Seasonally warm and dry conditions helped push harvest progress but also increased the number of acres seeing moderate drought, according to Cheryl Turner, State Statistician, USDA NASS, Ohio Field Office. Topsoil moisture conditions were rated 41 percent adequate to surplus by week’s end, down 11 percentage points from the previous week. Approximately 43 percent of the state was abnormally dry or worse, according to the most recent Drought Monitor, up from 36 percent last week. Average temperatures for the week were 3.3 degrees above historical normals and the entire State averaged 0.14 inches of precipitation. There were 6.2 days suitable for fieldwork during the week ending October 11.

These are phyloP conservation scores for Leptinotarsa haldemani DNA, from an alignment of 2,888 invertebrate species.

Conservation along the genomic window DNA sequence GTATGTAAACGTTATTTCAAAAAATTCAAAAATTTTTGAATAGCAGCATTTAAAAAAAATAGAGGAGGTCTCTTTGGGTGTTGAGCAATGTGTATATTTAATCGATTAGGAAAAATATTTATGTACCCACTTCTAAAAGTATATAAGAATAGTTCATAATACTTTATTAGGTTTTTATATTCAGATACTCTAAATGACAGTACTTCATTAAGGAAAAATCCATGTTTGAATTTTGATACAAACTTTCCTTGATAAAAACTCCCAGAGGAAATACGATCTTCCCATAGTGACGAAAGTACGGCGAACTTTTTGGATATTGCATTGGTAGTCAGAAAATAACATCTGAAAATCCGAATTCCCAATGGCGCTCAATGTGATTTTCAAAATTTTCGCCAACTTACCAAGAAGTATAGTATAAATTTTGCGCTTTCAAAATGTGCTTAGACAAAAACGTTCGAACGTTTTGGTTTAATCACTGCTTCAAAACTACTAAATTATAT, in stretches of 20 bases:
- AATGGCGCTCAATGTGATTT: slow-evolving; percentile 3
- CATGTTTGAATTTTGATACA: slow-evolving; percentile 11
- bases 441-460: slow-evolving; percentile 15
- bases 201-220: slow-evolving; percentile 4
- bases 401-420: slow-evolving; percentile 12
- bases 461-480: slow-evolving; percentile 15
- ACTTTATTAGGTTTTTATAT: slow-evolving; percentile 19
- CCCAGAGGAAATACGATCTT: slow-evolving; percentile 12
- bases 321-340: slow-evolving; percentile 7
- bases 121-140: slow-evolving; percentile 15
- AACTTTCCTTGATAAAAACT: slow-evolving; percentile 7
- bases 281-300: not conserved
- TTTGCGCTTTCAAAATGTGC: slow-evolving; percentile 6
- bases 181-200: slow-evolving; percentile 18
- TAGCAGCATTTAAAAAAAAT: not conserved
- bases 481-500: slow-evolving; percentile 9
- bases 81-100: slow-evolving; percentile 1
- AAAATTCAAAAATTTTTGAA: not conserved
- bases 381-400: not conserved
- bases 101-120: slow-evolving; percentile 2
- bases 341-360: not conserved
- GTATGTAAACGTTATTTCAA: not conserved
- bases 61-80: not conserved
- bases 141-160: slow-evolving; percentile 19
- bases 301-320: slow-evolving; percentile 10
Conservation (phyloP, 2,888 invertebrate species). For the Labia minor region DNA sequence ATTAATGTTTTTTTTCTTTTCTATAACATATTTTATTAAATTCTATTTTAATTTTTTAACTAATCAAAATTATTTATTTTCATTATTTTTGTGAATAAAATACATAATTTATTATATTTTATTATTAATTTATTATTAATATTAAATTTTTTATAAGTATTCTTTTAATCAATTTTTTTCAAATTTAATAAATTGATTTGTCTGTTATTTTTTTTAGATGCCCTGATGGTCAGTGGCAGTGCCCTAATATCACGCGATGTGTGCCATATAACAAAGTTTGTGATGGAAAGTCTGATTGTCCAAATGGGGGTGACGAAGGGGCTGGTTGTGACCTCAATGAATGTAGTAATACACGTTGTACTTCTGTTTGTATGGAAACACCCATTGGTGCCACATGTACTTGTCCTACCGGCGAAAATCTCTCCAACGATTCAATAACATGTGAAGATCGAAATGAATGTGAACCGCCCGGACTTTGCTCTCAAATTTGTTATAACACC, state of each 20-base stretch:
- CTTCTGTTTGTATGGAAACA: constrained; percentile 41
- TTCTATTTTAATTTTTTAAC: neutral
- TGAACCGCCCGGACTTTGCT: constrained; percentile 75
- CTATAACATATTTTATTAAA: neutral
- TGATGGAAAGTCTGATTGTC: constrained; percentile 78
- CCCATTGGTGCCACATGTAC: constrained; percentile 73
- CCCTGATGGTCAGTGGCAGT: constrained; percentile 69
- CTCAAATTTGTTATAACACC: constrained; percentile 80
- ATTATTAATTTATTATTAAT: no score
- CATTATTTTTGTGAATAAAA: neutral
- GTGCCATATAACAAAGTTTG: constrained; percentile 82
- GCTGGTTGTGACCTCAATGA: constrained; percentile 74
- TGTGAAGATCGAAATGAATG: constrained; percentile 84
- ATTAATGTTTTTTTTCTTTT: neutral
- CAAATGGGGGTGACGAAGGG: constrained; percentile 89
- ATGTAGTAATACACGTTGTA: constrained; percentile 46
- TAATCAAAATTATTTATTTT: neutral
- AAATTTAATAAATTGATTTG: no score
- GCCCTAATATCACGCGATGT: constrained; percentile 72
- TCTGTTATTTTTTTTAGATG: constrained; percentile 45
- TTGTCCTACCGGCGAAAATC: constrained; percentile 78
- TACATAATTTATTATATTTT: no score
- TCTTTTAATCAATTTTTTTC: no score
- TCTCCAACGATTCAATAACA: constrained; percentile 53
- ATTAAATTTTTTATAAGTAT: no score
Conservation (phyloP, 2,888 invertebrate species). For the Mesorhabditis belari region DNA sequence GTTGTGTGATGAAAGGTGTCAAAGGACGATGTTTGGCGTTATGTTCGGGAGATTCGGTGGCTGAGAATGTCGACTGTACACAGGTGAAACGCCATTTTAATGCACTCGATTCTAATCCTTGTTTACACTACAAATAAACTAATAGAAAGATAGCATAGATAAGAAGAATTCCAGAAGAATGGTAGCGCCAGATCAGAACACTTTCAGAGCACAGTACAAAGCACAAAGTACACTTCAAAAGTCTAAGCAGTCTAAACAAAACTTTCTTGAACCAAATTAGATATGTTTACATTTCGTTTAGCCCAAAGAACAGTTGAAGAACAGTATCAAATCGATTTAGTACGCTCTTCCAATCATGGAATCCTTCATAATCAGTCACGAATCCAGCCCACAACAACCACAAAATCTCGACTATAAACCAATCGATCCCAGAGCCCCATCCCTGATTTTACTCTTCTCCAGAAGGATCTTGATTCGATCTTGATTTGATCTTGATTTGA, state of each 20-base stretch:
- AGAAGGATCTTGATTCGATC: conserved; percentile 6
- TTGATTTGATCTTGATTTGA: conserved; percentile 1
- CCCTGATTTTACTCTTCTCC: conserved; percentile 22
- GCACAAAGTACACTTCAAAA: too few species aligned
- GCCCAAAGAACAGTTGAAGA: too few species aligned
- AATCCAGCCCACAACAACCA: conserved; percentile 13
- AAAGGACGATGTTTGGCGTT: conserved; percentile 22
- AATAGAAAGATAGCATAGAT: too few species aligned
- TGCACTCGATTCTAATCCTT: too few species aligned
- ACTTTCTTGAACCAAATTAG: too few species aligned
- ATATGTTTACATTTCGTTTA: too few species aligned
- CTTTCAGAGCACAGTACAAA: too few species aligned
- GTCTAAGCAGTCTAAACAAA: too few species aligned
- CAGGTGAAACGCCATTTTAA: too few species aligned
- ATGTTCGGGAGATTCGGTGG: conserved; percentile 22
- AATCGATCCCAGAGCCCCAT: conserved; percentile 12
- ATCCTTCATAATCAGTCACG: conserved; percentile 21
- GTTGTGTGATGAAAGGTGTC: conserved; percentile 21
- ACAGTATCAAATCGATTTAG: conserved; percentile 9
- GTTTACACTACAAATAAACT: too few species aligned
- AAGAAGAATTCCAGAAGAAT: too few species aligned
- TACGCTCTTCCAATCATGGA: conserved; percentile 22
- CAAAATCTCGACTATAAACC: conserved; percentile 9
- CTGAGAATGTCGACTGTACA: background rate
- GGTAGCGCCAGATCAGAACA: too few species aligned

Farmers harvested soybeans and corn, planted wheat, and applied lime. Soybeans dropping leaves was at 93 percent, ahead of the five-year average by 2 percentage points. Soybeans harvested was at 49 percent while soybeans moisture content was at 12 percent. Corn mature was at 77 percent, behind the five-year average by 3 points while corn moisture content was rated 23 percent. Alfalfa hay fourth cutting was at 87 percent, ahead of last year by 5 percentage points. Other hay third cutting was
at 92 percent, 1 percentage point ahead of the five-year average. Forty-eight percent of corn was rated good to excellent condition compared to the five-year average of 55 percent and 32 percent of pasture and range was rated good to excellent condition.